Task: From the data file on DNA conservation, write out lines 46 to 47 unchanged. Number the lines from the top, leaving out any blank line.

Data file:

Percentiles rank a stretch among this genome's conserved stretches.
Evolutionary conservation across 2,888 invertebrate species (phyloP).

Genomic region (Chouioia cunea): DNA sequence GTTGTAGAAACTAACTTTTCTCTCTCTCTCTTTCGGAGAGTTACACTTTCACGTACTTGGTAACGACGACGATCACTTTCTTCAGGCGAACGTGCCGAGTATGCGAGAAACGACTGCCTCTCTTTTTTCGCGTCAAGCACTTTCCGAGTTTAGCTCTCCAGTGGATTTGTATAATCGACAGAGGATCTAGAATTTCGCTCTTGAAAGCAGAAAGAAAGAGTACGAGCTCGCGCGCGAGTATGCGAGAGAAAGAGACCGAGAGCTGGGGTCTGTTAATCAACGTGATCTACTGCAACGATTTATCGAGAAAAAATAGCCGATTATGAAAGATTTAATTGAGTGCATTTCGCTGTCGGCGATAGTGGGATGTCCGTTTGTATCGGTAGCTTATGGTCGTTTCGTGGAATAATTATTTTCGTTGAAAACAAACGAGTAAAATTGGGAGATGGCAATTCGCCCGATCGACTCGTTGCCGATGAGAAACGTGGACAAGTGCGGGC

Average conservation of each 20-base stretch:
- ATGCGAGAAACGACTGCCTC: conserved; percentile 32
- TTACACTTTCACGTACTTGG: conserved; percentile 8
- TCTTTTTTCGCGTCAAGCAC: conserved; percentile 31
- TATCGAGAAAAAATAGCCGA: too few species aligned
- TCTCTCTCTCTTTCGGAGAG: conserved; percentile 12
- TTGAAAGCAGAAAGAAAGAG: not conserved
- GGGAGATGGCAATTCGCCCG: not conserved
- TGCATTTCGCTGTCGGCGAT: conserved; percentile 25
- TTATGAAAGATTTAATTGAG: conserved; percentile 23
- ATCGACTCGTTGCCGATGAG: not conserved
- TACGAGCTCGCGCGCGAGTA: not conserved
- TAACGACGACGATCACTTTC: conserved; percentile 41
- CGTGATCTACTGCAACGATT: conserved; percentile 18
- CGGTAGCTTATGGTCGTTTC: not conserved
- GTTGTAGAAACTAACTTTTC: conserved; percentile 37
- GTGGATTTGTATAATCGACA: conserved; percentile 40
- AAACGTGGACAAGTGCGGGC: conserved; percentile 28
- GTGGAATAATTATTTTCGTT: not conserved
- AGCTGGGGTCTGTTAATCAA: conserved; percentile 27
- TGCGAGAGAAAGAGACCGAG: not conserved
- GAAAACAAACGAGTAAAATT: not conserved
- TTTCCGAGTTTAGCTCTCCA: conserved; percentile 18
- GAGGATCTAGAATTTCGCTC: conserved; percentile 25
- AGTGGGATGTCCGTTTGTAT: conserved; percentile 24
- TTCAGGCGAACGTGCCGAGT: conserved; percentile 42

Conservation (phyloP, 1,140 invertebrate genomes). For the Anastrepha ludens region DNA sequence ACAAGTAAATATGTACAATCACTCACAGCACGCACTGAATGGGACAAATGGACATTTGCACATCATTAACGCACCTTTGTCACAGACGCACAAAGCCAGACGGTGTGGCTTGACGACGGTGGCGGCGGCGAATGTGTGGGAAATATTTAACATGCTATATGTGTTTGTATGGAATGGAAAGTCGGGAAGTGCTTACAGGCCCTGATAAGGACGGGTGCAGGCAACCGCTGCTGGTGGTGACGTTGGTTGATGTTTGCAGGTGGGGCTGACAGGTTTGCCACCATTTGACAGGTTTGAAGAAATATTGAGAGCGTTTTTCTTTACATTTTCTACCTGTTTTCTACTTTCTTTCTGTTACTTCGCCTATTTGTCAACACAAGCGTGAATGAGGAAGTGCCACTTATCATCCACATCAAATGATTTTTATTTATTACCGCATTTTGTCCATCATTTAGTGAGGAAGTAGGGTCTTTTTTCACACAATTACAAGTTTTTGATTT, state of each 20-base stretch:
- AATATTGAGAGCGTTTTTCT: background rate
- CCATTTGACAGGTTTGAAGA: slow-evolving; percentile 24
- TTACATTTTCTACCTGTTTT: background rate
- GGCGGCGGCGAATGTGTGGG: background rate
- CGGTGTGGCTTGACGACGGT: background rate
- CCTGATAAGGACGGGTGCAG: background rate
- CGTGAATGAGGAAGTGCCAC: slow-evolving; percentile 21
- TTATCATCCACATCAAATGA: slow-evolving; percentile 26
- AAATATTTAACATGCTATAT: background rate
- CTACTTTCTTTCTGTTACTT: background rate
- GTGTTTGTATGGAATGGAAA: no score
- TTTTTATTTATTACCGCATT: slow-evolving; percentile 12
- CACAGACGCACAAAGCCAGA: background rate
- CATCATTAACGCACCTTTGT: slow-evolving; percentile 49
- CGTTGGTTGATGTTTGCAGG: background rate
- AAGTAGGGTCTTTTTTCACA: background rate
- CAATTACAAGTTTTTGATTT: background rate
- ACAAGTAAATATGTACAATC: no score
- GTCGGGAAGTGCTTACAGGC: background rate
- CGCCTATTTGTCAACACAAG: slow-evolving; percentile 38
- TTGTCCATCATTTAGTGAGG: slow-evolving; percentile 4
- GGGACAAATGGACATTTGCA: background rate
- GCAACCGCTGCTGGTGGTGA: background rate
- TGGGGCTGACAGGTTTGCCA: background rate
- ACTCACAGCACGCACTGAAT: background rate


- AAGTAGGGTCTTTTTTCACA: background rate
- CAATTACAAGTTTTTGATTT: background rate